IMI Interdisciplinary Mathematics InstituteCollege of Arts and Sciences

Flow-Induced Concentration Fluctuations in Polymer Solutions

  • Oct. 10, 2016
  • 1:15 p.m.
  • LeConte 312

Abstract

A key assumption underlying many theoretical fluid mechanics studies of complex fluids is that the fluid composition remains homogeneous. Specifically, it is often assumed for polymeric solutions that the concentration of the polymer is independent of position in the rest state and remains so in the presence of flow. On the other hand, many industrial flows of complex fluids are nonhomogeneous.

In this two-part talk, we thus consider both linear and nonlinear effects of perturbations of polymer concentration on the flow of polymer solutions. The theoretical foundation is that of the Helfand-Fredrickson mechanism in which polymer molecules can migrate up stress gradients, toward regions of higher concentration, hence providing a mechanism to enhance naturally occurring thermal fluctuations. In this study, we develop and apply a modernized version of the two fluid model for highly entangled polymer solutions. We use the Rolie-Poly constitutive model, which is known to provide qualitatively reasonable predictions for linear chain polymers over a wide range of strain-rates.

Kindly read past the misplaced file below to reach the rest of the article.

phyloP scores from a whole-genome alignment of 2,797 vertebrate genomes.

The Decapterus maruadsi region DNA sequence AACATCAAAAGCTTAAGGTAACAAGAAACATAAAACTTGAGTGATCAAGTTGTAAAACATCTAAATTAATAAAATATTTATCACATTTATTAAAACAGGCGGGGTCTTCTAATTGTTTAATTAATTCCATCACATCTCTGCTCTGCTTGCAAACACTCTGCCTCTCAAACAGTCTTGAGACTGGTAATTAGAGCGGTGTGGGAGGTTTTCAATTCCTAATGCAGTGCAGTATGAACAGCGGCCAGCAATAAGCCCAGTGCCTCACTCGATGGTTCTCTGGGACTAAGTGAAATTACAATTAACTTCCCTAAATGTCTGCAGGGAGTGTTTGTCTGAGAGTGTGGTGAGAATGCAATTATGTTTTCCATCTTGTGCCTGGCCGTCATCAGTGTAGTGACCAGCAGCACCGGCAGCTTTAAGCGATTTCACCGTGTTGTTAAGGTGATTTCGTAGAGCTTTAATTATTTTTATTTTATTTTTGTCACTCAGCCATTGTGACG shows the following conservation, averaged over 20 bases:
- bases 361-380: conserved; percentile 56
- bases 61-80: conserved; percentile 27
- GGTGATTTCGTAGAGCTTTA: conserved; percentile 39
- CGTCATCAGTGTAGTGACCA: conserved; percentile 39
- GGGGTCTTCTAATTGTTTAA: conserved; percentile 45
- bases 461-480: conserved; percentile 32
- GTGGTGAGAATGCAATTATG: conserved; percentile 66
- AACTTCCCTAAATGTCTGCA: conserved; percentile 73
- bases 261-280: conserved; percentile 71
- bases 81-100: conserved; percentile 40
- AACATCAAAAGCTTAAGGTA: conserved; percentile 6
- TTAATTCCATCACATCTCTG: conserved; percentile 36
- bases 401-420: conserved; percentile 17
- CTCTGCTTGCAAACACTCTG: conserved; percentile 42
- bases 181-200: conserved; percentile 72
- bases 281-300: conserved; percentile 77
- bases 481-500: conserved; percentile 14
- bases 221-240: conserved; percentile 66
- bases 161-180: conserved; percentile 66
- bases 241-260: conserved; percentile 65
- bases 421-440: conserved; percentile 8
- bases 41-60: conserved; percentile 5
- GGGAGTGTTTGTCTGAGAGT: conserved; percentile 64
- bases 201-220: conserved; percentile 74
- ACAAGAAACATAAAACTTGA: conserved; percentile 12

First, we generalize the classical analysis of polymer fluctuations in shear flow to consider the same problem for general linear flows, with an emphasis on extensional and mixed (shear + extensional) flows. In this work we attempt to use concentration fluctuation analysis to devise criteria by which one can ascertain whether being a “strong flow” is sufficient to make scattering patterns appear like a rotated version of pure extension. For the types of polymer solutions of interest to this work, our simulations reveal that scattering patterns under flows that are classified as “strong” (in which extension controls the chain dynamics) may deviate from the behavior expected under extensional flow and reveal a nontrivial influence of shear flow.

Furthermore, we have found that the coupling between stress and concentration yields fundamental changes in even pure shearing flows. Specifically, we have shown that linear shear flow is linearly unstable for ranges of shear rates. Simulations of start-up flow, for both linear shear and Couette flow, show that these instabilities lead to major changes in both the velocity field and concentration profiles, ending in a final steady state that exhibits a shear banded velocity profile, each band corresponding to a different locally uniform polymer concentration.

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